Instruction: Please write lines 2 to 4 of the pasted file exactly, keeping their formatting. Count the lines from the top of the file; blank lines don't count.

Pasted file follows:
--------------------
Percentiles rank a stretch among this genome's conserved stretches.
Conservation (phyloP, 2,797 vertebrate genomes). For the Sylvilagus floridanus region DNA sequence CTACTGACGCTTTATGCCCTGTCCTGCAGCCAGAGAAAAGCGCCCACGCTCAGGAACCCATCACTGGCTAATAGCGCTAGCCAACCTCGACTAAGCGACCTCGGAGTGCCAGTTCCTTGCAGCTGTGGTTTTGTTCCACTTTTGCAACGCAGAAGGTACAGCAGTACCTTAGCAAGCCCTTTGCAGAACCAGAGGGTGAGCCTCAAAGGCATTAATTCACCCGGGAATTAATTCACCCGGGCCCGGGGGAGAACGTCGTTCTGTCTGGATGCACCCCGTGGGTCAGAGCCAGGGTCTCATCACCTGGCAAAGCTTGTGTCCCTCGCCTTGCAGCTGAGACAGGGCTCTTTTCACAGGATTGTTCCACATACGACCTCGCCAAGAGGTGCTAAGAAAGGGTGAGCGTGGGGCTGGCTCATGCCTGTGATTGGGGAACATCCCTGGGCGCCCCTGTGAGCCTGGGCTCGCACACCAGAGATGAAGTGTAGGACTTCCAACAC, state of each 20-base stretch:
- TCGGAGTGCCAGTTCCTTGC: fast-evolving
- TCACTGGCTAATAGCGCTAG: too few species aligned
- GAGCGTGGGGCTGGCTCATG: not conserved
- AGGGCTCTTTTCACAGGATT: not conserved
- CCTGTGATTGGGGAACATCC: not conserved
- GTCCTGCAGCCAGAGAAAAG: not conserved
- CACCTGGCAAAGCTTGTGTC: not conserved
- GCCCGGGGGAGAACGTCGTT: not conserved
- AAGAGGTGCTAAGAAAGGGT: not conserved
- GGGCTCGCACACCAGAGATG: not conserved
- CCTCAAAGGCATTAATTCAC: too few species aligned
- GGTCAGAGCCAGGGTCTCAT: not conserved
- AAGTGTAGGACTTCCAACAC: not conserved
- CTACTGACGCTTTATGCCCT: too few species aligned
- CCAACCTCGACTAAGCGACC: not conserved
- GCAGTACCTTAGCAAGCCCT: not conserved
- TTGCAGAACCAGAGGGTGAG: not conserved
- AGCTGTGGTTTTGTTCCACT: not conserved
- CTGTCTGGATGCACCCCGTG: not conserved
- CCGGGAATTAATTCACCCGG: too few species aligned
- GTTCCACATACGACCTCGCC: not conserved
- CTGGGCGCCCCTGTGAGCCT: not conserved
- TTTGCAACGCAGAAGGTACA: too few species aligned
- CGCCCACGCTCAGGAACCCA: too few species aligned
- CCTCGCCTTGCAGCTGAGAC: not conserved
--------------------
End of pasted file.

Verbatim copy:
Conservation (phyloP, 2,797 vertebrate genomes). For the Sylvilagus floridanus region DNA sequence CTACTGACGCTTTATGCCCTGTCCTGCAGCCAGAGAAAAGCGCCCACGCTCAGGAACCCATCACTGGCTAATAGCGCTAGCCAACCTCGACTAAGCGACCTCGGAGTGCCAGTTCCTTGCAGCTGTGGTTTTGTTCCACTTTTGCAACGCAGAAGGTACAGCAGTACCTTAGCAAGCCCTTTGCAGAACCAGAGGGTGAGCCTCAAAGGCATTAATTCACCCGGGAATTAATTCACCCGGGCCCGGGGGAGAACGTCGTTCTGTCTGGATGCACCCCGTGGGTCAGAGCCAGGGTCTCATCACCTGGCAAAGCTTGTGTCCCTCGCCTTGCAGCTGAGACAGGGCTCTTTTCACAGGATTGTTCCACATACGACCTCGCCAAGAGGTGCTAAGAAAGGGTGAGCGTGGGGCTGGCTCATGCCTGTGATTGGGGAACATCCCTGGGCGCCCCTGTGAGCCTGGGCTCGCACACCAGAGATGAAGTGTAGGACTTCCAACAC, state of each 20-base stretch:
- TCGGAGTGCCAGTTCCTTGC: fast-evolving
- TCACTGGCTAATAGCGCTAG: too few species aligned